- Do you induce vomiting or take laxatives after bingeing? (Compensatory behaviours)
- Is your self esteem linked to the way you feel about your body and weight? (Self evaluation influenced by body shape and weight)
IMPORTANT POINTS IN CLINICAL PRACTICE
- Physical examination is a must. (Electrolyte abnormalities, low pulse and BP can indicate medical compromise)
- Brief cognitive examination, e.g. clock-drawing test with frontal lobe testing. (Compensatory behaviours can affect cognition)
- High degree of co-morbidity in Bulimia Nervosa. Rule out anxiety, depression, substance misuse and personality disorder.
- Personality Disorder of Borderline type is highly associated with Bulimia Nervosa. (Self identity issues and impulsivity maintain the eating disorder)
- Bulimia Nervosa can be associated with shop lifting. (Impulsivity as part of personality)
- Obsessional / Perfectionistic personality traits may also be present (Often linked to high levels of self criticality that are commonly found in individuals with low self esteem)
- Family history of obesity or eating disorder may be present
- Personal history may reveal role models, childhood sexual abuse, attachment difficulties, bullying, and obesity as a child.
- History will reveal worsening of eating disorder with stressors.
American Psychiatric Association: Desk Reference to the Diagnostic Criteria From DSM-5.Arlington, VA, American Psychiatric Association, 2013
ICD-10 Classification of Mental and Behavioural Disorders
Prevalence of Bulimia Nervosa in the United States is around 0.3% of the total population yet only around 16% of those affected seek treatment. This conditionis more commonly seen in young women than in men with an average age of onset of 20 years old. It is usually associated with childhood and parental obesity but is seen to have a better prognosis than Anorexia Nervosa.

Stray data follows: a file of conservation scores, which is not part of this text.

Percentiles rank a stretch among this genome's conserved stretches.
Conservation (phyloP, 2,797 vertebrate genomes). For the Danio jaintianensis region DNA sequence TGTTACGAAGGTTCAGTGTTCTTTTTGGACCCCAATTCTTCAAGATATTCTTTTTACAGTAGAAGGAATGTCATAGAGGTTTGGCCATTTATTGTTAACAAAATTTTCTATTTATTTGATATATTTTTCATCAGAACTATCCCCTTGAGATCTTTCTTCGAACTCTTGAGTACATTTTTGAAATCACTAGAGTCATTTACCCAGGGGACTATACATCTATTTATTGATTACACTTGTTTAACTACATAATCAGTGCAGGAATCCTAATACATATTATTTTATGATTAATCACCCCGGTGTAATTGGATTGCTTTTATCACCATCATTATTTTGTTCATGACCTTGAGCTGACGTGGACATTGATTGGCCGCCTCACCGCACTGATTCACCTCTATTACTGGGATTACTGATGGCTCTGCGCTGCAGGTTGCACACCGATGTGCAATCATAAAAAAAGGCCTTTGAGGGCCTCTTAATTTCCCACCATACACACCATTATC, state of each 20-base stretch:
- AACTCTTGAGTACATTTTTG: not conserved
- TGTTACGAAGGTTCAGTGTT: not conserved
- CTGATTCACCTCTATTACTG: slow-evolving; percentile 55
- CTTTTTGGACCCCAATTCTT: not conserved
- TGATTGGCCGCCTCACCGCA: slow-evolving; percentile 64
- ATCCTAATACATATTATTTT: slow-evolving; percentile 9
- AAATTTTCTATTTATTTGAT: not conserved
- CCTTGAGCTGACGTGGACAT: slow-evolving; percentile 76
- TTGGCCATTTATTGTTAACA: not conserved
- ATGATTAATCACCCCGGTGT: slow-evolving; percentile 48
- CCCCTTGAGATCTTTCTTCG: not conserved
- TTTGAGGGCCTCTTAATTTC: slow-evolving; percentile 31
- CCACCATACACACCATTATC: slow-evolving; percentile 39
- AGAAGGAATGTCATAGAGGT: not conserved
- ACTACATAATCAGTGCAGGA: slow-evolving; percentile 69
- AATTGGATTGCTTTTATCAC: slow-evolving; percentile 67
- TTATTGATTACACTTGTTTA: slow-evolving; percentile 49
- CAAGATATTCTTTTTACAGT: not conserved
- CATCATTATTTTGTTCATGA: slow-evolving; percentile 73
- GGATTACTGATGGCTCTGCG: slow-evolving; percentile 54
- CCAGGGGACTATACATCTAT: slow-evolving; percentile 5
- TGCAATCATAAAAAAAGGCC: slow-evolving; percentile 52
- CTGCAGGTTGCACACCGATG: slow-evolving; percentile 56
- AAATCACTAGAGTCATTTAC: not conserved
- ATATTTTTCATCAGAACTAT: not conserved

Bulimia Nervosa can be classified by the manner in which the person compensates for the extra calories gained during binge eating. The first classification is called Purging Bulimia wherein the person gets rid of the calories by self-induced vomiting or by ingestion of any substance that will promote excretion of the ingested food (i.e. laxatives and diuretics). The other classification is called Nonpurging bulimia wherein the person prevents weight gain through an overly strict diet such as fasting or by exercising excessively. However, these behaviors often overlap and may be life threatening if the condition is chronic.
Diagnosis of Bulimia Nervosa
Clinical diagnosis of Bulimia Nervosa isbased on the Diagnostic and Statistical Manual of Mental Disorders 4 th edition criteria. The criteria is as follows:
- Recurrent and uncontrollable episodes of binge eating wherein the person ingests a large amount of food in a short time
- Recurrent and abnormal compensatory behaviors in response to the binge eating earlier such as: self induced vomiting, diuretic and laxative abuse
- Occurrence of this binge-purge cycle at least twice weekly for at least 3 months
- Excessive concern with self image, body shape and weight
Signs and Symptoms of Bulimia Nervosa